Nyesha Jones’ company Paper Pages helps break down barriers to self-publishing books
- Credit: Nyesha Jones
A careers advisor who self-published her own children’s book has set up a company to encourage youngsters that it’s a viable career choice.
Nyesha Jones grew up in Hackney but decided to move to Hertfordshire when her son Isaiah was born – and was shocked at the lack of cultural diversity and knowledge.
She decided to write her first book, Dressed in Peace to combat the reaction kids had to Isaiah, a Rastafarian with dreadlocks.
“I’m only half an hour away from Hackney, but my kid was the only black kid in his school, and there were a few comments from some of the younger children who hadn’t seen any black people before,” she said. “They would run away from him in the playground and ask why his skin is that colour. Very innocent things, God bless them, but it became apparent at that young age you don’t have diversity if you don’t see it anywhere.”
His school teachers asked Nyesha to share their cultural books, but she didn’t find any of them appropriate and was worried they might create a bigger cultural barrier – so decided to write one of her own.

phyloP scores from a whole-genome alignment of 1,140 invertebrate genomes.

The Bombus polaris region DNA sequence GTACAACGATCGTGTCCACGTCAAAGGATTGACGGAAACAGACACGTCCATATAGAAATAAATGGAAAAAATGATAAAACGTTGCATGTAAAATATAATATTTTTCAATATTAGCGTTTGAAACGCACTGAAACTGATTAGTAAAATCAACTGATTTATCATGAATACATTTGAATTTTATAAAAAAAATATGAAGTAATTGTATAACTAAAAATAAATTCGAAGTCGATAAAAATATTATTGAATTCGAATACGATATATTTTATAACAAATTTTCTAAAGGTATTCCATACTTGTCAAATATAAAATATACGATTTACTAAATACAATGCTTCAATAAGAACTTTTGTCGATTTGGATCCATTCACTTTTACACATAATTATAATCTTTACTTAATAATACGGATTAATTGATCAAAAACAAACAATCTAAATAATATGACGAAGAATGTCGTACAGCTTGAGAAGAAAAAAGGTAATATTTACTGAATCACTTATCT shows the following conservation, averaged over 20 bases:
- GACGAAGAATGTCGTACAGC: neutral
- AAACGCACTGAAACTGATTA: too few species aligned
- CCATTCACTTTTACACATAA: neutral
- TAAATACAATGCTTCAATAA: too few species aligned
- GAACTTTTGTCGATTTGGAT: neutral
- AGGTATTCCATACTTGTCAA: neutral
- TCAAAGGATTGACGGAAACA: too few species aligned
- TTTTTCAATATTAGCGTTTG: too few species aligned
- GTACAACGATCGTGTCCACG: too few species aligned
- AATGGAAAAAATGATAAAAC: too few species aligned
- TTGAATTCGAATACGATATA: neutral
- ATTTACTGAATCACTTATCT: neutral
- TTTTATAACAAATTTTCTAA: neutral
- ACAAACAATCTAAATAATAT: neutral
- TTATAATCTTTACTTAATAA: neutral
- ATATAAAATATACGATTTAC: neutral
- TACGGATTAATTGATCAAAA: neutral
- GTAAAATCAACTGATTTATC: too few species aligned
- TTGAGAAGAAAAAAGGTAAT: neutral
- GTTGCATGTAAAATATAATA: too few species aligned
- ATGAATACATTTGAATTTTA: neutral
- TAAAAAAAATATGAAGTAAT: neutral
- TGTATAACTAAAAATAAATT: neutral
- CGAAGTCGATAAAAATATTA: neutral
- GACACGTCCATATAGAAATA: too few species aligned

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Her story sees an alien meeting people from different faiths, and a second book based on the same character was published in December to teach about food diversity, from sushi to akee and fish and chips.
Once Nyesha realised she could publish books she decided to set up her own publishing house Paper Pages, to help school children along with older people who never envisioned writing could be for them.
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Nyesha, a civil servant who trains Job Centre staff to get young people into employment, said: “The big publishing companies act as a barrier. Music and sport always seem to be a first choice and I wanted to show books are just as accessible.
“For me it was more about an awareness for my son – he saw the journey of the story going from scribbles on paper to a book that his friends can buy, and I thought I want to give that opportunity to other people. I literally had no idea about publishing a book and I’ve learned about it from start to finish, to the legal side of registering and ISBNs. I realised it is very accessible but many of our young people might not see it as possible.”
She now shares her knowledge with school children and has visited Tyssen Community School.